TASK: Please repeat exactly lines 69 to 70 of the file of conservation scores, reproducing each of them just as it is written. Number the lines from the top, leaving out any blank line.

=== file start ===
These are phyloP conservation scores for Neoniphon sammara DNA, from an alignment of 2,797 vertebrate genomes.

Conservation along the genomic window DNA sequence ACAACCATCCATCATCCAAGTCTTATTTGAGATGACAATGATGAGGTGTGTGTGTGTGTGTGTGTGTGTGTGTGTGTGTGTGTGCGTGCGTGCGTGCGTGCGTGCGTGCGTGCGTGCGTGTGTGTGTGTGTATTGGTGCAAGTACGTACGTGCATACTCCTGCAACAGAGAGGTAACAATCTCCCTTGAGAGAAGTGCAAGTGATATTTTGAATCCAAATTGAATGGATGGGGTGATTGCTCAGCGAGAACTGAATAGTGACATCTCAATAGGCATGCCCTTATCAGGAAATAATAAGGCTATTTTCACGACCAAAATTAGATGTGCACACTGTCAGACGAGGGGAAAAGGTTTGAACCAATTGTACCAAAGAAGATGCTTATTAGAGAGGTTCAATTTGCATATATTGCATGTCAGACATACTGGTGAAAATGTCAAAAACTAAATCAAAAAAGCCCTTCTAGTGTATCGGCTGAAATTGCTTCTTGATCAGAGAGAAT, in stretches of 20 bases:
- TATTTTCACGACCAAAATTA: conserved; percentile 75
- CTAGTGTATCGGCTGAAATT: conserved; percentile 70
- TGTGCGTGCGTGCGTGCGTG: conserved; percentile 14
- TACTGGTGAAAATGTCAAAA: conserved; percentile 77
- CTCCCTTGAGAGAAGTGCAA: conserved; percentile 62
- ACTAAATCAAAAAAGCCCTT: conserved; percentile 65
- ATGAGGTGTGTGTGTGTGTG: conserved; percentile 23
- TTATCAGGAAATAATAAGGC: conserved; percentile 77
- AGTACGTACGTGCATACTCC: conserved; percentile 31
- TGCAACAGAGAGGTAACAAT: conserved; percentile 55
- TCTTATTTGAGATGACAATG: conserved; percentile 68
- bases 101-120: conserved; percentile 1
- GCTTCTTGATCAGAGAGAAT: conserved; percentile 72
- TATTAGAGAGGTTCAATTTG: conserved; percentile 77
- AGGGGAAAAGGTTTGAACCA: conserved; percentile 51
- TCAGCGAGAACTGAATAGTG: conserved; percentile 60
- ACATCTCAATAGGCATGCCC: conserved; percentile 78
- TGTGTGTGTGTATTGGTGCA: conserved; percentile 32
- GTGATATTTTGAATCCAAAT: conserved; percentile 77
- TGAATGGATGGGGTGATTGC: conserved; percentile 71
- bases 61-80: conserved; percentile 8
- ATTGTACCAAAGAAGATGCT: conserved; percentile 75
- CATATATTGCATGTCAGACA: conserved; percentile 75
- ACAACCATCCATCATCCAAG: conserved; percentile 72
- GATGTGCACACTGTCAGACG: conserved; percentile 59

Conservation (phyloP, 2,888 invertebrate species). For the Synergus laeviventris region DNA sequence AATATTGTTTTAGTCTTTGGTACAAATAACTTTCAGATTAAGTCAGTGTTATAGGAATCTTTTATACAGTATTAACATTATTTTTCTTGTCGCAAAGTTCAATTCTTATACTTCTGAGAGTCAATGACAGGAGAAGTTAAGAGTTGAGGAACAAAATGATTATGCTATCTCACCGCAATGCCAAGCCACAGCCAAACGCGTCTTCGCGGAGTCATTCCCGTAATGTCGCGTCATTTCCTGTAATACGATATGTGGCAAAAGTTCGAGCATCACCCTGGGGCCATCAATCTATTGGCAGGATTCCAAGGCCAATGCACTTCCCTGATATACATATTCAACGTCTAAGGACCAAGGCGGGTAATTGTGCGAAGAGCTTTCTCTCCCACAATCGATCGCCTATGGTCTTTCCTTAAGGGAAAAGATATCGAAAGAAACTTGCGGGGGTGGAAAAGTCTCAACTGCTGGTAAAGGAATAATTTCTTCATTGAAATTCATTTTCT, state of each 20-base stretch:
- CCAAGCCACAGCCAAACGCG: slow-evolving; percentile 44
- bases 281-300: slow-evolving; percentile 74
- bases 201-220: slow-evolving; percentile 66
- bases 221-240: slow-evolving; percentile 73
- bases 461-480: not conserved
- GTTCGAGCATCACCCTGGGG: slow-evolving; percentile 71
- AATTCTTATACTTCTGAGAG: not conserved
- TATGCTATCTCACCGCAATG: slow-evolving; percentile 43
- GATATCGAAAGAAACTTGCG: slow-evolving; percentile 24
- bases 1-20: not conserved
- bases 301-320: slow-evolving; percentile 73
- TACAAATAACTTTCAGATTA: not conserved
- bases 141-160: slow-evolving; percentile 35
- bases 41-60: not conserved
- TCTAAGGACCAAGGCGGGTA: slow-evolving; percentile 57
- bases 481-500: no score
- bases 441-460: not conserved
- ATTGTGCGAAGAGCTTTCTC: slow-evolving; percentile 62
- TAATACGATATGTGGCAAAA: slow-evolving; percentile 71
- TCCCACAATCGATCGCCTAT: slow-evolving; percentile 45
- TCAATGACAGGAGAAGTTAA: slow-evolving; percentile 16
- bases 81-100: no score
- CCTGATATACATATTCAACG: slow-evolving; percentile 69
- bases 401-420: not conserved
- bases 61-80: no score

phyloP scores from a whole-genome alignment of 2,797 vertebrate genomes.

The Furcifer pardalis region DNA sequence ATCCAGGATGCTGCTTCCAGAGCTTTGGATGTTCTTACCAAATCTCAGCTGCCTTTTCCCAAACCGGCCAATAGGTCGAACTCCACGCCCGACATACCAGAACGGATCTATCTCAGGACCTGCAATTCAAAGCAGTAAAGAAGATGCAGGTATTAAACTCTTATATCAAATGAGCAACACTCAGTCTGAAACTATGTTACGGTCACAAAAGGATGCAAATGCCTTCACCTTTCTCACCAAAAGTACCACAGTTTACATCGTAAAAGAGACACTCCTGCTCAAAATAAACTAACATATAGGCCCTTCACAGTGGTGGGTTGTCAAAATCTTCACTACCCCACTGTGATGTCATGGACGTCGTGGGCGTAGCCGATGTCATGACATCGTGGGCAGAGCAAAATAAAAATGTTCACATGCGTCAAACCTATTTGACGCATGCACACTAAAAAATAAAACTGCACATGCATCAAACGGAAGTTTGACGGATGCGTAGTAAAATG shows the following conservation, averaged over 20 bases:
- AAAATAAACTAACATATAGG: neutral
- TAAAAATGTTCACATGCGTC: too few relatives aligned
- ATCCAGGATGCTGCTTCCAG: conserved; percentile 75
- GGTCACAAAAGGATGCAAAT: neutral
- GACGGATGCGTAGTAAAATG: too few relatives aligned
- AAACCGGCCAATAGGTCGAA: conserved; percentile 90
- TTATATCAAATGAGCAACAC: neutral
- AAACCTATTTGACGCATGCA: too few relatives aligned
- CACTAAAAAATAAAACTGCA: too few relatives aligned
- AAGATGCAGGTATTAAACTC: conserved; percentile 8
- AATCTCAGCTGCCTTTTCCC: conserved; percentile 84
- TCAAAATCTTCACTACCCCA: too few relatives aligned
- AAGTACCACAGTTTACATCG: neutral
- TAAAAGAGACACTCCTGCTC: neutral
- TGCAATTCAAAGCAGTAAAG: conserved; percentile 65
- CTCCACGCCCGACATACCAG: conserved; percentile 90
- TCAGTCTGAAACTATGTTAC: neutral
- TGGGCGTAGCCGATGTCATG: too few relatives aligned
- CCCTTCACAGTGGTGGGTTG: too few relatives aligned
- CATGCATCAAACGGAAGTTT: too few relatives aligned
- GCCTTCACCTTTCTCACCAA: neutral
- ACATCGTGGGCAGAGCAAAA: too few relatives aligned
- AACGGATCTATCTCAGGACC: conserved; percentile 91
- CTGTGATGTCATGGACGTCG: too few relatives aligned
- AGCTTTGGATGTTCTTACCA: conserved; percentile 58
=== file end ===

- TAAAAGAGACACTCCTGCTC: neutral
- TGCAATTCAAAGCAGTAAAG: conserved; percentile 65